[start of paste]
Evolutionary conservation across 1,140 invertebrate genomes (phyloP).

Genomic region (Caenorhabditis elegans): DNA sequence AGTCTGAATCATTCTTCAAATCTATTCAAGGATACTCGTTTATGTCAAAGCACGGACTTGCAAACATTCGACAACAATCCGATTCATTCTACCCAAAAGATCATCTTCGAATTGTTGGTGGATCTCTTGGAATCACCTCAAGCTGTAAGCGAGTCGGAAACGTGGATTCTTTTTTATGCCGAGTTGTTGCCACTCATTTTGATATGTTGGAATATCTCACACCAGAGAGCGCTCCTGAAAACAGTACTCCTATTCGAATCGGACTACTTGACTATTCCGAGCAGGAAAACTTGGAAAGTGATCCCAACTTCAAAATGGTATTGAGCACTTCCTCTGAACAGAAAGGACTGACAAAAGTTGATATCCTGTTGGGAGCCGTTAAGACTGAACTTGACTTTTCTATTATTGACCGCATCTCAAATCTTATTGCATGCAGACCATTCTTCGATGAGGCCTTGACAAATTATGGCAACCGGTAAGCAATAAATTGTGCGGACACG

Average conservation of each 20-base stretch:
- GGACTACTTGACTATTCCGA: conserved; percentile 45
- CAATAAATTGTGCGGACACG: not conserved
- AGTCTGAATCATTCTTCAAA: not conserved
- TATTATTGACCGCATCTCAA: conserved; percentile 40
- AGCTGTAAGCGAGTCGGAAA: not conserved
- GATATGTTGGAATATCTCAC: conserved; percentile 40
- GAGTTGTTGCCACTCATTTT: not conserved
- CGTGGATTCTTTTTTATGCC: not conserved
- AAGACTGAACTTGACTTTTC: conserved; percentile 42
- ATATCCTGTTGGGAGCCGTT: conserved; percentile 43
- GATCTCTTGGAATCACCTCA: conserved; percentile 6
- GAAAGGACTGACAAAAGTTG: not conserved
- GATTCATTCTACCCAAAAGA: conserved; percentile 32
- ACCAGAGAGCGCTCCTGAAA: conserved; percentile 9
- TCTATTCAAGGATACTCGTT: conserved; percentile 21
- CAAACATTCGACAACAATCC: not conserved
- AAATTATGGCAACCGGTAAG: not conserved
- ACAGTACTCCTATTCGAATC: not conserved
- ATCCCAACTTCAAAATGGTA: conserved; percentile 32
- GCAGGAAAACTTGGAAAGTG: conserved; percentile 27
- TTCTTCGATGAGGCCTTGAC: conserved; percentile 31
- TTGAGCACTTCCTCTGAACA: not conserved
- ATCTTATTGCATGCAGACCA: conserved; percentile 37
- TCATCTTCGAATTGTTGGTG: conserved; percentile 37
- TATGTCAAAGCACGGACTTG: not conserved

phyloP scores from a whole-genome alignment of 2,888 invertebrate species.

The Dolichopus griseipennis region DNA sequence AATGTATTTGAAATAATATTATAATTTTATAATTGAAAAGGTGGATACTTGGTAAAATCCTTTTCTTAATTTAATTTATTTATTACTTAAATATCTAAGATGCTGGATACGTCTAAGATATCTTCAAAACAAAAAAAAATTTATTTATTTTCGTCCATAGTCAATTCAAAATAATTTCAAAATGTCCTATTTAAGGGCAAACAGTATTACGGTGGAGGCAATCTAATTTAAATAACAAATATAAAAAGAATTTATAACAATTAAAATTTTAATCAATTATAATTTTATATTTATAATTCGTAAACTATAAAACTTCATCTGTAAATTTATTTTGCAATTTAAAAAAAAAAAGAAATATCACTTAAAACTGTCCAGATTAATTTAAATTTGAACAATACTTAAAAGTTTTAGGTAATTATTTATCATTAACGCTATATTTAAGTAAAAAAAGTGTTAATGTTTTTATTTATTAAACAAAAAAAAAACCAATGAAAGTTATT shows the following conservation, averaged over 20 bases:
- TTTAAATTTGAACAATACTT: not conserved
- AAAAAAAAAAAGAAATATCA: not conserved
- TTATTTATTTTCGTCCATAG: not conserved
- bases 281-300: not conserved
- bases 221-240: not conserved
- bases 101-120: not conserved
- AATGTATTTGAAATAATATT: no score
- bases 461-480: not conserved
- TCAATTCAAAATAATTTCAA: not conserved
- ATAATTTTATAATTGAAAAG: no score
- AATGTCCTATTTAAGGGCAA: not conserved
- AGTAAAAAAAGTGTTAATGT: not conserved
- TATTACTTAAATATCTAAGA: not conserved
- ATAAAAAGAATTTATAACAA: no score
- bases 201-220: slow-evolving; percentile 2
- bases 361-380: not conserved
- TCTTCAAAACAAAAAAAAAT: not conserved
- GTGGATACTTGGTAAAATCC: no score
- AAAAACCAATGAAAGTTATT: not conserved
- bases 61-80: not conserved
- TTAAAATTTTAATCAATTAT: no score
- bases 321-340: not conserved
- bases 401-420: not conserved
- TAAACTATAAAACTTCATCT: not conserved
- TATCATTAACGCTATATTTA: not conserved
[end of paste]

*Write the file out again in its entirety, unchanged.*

Evolutionary conservation across 1,140 invertebrate genomes (phyloP).

Genomic region (Caenorhabditis elegans): DNA sequence AGTCTGAATCATTCTTCAAATCTATTCAAGGATACTCGTTTATGTCAAAGCACGGACTTGCAAACATTCGACAACAATCCGATTCATTCTACCCAAAAGATCATCTTCGAATTGTTGGTGGATCTCTTGGAATCACCTCAAGCTGTAAGCGAGTCGGAAACGTGGATTCTTTTTTATGCCGAGTTGTTGCCACTCATTTTGATATGTTGGAATATCTCACACCAGAGAGCGCTCCTGAAAACAGTACTCCTATTCGAATCGGACTACTTGACTATTCCGAGCAGGAAAACTTGGAAAGTGATCCCAACTTCAAAATGGTATTGAGCACTTCCTCTGAACAGAAAGGACTGACAAAAGTTGATATCCTGTTGGGAGCCGTTAAGACTGAACTTGACTTTTCTATTATTGACCGCATCTCAAATCTTATTGCATGCAGACCATTCTTCGATGAGGCCTTGACAAATTATGGCAACCGGTAAGCAATAAATTGTGCGGACACG

Average conservation of each 20-base stretch:
- GGACTACTTGACTATTCCGA: conserved; percentile 45
- CAATAAATTGTGCGGACACG: not conserved
- AGTCTGAATCATTCTTCAAA: not conserved
- TATTATTGACCGCATCTCAA: conserved; percentile 40
- AGCTGTAAGCGAGTCGGAAA: not conserved
- GATATGTTGGAATATCTCAC: conserved; percentile 40
- GAGTTGTTGCCACTCATTTT: not conserved
- CGTGGATTCTTTTTTATGCC: not conserved
- AAGACTGAACTTGACTTTTC: conserved; percentile 42
- ATATCCTGTTGGGAGCCGTT: conserved; percentile 43
- GATCTCTTGGAATCACCTCA: conserved; percentile 6
- GAAAGGACTGACAAAAGTTG: not conserved
- GATTCATTCTACCCAAAAGA: conserved; percentile 32
- ACCAGAGAGCGCTCCTGAAA: conserved; percentile 9
- TCTATTCAAGGATACTCGTT: conserved; percentile 21
- CAAACATTCGACAACAATCC: not conserved
- AAATTATGGCAACCGGTAAG: not conserved
- ACAGTACTCCTATTCGAATC: not conserved
- ATCCCAACTTCAAAATGGTA: conserved; percentile 32
- GCAGGAAAACTTGGAAAGTG: conserved; percentile 27
- TTCTTCGATGAGGCCTTGAC: conserved; percentile 31
- TTGAGCACTTCCTCTGAACA: not conserved
- ATCTTATTGCATGCAGACCA: conserved; percentile 37
- TCATCTTCGAATTGTTGGTG: conserved; percentile 37
- TATGTCAAAGCACGGACTTG: not conserved

phyloP scores from a whole-genome alignment of 2,888 invertebrate species.

The Dolichopus griseipennis region DNA sequence AATGTATTTGAAATAATATTATAATTTTATAATTGAAAAGGTGGATACTTGGTAAAATCCTTTTCTTAATTTAATTTATTTATTACTTAAATATCTAAGATGCTGGATACGTCTAAGATATCTTCAAAACAAAAAAAAATTTATTTATTTTCGTCCATAGTCAATTCAAAATAATTTCAAAATGTCCTATTTAAGGGCAAACAGTATTACGGTGGAGGCAATCTAATTTAAATAACAAATATAAAAAGAATTTATAACAATTAAAATTTTAATCAATTATAATTTTATATTTATAATTCGTAAACTATAAAACTTCATCTGTAAATTTATTTTGCAATTTAAAAAAAAAAAGAAATATCACTTAAAACTGTCCAGATTAATTTAAATTTGAACAATACTTAAAAGTTTTAGGTAATTATTTATCATTAACGCTATATTTAAGTAAAAAAAGTGTTAATGTTTTTATTTATTAAACAAAAAAAAAACCAATGAAAGTTATT shows the following conservation, averaged over 20 bases:
- TTTAAATTTGAACAATACTT: not conserved
- AAAAAAAAAAAGAAATATCA: not conserved
- TTATTTATTTTCGTCCATAG: not conserved
- bases 281-300: not conserved
- bases 221-240: not conserved
- bases 101-120: not conserved
- AATGTATTTGAAATAATATT: no score
- bases 461-480: not conserved
- TCAATTCAAAATAATTTCAA: not conserved
- ATAATTTTATAATTGAAAAG: no score
- AATGTCCTATTTAAGGGCAA: not conserved
- AGTAAAAAAAGTGTTAATGT: not conserved
- TATTACTTAAATATCTAAGA: not conserved
- ATAAAAAGAATTTATAACAA: no score
- bases 201-220: slow-evolving; percentile 2
- bases 361-380: not conserved
- TCTTCAAAACAAAAAAAAAT: not conserved
- GTGGATACTTGGTAAAATCC: no score
- AAAAACCAATGAAAGTTATT: not conserved
- bases 61-80: not conserved
- TTAAAATTTTAATCAATTAT: no score
- bases 321-340: not conserved
- bases 401-420: not conserved
- TAAACTATAAAACTTCATCT: not conserved
- TATCATTAACGCTATATTTA: not conserved